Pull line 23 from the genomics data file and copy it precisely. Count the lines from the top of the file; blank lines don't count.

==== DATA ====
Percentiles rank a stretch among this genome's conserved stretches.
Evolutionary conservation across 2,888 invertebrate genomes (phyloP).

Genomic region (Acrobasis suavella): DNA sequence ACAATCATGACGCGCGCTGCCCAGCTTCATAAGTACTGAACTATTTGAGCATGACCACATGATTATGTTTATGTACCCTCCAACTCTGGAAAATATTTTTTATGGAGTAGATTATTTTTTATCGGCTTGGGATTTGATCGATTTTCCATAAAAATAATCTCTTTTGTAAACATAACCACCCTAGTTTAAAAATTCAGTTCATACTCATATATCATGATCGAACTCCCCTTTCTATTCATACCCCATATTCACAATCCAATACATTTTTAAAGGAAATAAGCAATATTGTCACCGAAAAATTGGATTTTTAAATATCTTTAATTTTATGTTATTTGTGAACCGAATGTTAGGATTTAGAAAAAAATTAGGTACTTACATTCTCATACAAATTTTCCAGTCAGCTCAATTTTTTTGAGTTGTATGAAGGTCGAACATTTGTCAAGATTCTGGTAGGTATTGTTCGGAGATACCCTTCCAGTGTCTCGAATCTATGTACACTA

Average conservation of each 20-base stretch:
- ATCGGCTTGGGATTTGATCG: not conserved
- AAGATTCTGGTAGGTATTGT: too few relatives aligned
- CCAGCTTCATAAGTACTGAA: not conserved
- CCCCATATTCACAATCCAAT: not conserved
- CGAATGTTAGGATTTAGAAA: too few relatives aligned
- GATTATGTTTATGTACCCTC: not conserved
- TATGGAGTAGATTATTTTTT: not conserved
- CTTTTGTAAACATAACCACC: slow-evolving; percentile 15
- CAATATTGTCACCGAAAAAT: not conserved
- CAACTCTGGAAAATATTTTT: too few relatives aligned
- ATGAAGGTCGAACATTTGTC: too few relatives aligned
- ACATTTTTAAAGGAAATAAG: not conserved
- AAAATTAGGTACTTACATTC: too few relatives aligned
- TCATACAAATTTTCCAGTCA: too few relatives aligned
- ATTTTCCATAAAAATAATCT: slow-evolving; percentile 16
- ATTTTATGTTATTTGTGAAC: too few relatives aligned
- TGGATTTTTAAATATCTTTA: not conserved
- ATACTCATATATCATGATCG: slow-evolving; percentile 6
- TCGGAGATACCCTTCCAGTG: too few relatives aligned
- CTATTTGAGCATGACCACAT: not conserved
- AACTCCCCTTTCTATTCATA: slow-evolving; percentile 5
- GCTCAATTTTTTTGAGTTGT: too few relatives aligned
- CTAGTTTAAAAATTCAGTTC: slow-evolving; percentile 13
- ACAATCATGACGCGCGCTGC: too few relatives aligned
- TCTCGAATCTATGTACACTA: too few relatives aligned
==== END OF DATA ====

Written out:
- TCGGAGATACCCTTCCAGTG: too few relatives aligned